• Global Medical Managment DE/PA
  • Insurance Administrators of America
  • INTEGRA Administrative Group (ClaimsBridge)
  • Multiplan PPO
  • Plan Vista/NPPN PPO
  • Preferred Healthcare PPO
  • Private Health Care Systems (PHCS)
  • Star Healthcare Network
  • Three Rivers Provider Network

  • Skeletal Dysplasia

Research Activities

Our team is involved in clinical research involving many different types of skeletal dysplasias. My biggest research focus now is on primordial dwarfism. Specifically, we coordinate an international Primordial Dwarfism Research Registry. Through that I have participated in myriad studies with the goal of formulating care plans to help identify and treat any contributing causes of illness or life-threatening situations. It seems like as soon as we figure something out, the door opens for something else to learn about … which is both the blessing and the curse of research! However, it’s one that I enjoy very much, and am happy to be a part of if it means making the lives better of the children and families I work with.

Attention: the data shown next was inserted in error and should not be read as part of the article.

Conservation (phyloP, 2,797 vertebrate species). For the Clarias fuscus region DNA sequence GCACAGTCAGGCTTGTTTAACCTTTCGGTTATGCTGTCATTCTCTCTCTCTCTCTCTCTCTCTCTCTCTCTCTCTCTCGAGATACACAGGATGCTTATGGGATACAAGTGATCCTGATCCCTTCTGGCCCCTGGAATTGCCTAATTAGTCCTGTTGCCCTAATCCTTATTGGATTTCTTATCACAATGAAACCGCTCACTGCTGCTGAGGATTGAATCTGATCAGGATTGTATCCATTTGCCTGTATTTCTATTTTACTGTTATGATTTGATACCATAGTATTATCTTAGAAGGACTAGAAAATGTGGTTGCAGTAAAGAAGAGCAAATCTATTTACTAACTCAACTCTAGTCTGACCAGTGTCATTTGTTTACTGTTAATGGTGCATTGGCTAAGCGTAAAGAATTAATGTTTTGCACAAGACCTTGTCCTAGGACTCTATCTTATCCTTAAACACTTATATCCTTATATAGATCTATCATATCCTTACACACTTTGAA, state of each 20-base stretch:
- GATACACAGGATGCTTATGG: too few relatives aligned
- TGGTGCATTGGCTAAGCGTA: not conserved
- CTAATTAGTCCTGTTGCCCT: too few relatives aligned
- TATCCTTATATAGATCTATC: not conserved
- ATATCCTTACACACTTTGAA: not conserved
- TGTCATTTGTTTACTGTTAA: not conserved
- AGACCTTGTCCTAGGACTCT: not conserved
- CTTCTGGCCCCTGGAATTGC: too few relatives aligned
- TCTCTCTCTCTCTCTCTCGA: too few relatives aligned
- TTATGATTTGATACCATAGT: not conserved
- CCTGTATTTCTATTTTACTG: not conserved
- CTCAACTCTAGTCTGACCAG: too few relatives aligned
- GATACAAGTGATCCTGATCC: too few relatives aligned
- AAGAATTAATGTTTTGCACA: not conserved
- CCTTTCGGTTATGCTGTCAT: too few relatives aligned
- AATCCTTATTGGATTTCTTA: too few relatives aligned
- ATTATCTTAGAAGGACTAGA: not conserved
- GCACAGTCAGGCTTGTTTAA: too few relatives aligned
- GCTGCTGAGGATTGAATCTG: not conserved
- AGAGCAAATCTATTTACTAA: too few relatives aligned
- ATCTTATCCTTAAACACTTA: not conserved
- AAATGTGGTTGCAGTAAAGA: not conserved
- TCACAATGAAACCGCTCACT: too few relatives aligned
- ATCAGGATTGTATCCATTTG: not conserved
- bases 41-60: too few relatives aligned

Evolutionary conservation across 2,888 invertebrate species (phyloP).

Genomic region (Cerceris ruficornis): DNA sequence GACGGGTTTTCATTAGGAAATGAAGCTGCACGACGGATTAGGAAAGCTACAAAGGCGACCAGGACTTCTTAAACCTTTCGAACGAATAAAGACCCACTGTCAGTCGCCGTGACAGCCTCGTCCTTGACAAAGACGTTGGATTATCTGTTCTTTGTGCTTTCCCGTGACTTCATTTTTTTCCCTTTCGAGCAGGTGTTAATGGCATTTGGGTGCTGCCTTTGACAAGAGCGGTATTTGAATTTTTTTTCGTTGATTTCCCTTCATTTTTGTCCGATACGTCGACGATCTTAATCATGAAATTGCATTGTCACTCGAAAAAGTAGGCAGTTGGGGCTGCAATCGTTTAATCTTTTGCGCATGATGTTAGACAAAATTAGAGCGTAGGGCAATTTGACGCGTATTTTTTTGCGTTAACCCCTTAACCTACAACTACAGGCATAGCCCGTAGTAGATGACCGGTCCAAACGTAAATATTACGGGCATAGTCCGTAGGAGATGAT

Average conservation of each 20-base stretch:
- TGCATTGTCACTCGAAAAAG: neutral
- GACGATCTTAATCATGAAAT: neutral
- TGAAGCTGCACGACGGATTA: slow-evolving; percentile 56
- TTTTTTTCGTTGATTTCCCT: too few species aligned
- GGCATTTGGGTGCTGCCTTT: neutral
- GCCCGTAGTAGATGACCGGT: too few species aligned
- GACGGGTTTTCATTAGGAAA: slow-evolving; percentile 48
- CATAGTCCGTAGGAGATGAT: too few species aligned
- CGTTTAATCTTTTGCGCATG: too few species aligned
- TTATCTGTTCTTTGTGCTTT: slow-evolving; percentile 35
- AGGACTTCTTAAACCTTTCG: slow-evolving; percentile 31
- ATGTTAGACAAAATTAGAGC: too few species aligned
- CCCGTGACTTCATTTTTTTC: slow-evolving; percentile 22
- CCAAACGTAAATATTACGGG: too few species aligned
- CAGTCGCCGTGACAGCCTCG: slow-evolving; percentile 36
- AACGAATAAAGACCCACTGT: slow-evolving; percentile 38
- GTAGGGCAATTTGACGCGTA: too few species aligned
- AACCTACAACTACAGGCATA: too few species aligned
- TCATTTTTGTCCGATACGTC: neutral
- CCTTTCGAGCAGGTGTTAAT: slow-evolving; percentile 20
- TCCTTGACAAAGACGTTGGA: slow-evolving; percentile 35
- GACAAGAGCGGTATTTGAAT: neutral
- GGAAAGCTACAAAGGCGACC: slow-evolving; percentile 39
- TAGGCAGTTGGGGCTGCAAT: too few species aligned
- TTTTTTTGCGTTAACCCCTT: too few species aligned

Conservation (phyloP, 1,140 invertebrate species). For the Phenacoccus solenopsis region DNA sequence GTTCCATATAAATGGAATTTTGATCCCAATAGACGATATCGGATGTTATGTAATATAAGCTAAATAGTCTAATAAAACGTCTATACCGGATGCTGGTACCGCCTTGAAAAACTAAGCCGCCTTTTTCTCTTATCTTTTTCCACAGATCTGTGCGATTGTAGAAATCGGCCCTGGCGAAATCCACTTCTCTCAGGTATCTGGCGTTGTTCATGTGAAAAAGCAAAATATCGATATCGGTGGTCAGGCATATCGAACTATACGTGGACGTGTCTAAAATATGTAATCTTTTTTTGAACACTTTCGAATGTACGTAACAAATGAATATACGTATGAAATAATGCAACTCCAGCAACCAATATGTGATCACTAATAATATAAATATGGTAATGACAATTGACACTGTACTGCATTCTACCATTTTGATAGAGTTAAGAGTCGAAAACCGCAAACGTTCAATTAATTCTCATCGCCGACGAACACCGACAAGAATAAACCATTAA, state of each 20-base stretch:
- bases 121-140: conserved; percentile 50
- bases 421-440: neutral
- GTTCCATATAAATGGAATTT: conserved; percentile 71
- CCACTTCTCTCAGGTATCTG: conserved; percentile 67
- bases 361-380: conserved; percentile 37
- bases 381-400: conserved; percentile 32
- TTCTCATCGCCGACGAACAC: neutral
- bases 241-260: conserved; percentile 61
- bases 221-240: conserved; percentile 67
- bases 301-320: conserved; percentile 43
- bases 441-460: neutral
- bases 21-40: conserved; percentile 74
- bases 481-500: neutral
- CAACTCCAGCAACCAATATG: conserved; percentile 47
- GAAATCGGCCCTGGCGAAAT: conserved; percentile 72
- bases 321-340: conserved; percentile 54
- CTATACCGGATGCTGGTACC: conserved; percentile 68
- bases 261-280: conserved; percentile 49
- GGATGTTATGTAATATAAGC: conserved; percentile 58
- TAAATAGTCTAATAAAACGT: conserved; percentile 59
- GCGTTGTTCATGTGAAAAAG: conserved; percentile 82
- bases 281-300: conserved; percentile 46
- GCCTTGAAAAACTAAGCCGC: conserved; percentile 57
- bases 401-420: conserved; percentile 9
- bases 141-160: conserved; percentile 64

• Villegas, M. A., Okenfuss, E., Savarirayan, R., White, K., Hoover-Fong, J., Bober, M. B., & Legare, J. M. (2022). Multidisciplinary Care of Neurosurgical Patients with Genetic Syndromes. Neurosurgery Clinics of North America, 33(1), 7-15. doi:10.1016/

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  • Duker, A. L., Kinderman, D., Jordan, C., Niiler, T., Baker-Smith, C. M., Thompson, L., & Bober, M. B. (2021). Microcephalic osteodysplastic primordial dwarfism type II is associated with global vascular disease. Orphanet Journal of Rare Diseases, 16(1). doi:10.1186/s13023-021-01852-y